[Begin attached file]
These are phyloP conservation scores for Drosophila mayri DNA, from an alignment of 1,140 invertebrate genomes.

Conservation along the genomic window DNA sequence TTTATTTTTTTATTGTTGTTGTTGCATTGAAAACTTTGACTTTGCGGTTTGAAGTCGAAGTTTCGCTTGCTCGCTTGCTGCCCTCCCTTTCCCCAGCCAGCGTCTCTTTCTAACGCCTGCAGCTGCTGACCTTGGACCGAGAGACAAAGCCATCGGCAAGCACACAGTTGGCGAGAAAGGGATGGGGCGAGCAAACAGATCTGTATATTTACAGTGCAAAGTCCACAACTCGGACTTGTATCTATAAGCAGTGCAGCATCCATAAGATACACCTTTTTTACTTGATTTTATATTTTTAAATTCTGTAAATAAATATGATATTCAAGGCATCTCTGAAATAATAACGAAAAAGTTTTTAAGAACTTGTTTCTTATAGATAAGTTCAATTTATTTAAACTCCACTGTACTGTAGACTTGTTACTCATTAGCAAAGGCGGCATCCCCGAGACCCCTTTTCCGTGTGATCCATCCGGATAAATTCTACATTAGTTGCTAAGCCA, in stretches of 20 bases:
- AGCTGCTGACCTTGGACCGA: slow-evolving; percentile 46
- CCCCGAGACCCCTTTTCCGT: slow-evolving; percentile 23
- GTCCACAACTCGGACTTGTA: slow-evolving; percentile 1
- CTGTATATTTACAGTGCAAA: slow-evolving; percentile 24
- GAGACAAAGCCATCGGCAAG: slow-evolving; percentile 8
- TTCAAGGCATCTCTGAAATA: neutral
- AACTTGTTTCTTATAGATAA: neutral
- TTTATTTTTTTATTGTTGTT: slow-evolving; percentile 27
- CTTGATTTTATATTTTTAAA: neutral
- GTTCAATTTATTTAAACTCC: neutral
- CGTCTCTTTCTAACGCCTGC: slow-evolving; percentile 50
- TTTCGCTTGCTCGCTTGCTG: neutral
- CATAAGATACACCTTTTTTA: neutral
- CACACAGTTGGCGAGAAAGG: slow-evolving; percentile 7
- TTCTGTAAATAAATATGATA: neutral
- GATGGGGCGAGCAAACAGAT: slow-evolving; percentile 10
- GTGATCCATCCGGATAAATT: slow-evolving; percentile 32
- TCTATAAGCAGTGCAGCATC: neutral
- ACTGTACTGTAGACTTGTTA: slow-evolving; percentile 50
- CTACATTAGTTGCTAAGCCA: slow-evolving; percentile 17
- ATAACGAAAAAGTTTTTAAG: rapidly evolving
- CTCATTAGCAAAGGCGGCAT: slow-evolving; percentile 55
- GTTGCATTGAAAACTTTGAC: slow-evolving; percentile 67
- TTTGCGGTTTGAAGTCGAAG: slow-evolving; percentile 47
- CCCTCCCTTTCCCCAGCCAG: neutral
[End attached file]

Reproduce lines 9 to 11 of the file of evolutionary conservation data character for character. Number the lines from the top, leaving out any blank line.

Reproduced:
- AACTTGTTTCTTATAGATAA: neutral
- TTTATTTTTTTATTGTTGTT: slow-evolving; percentile 27
- CTTGATTTTATATTTTTAAA: neutral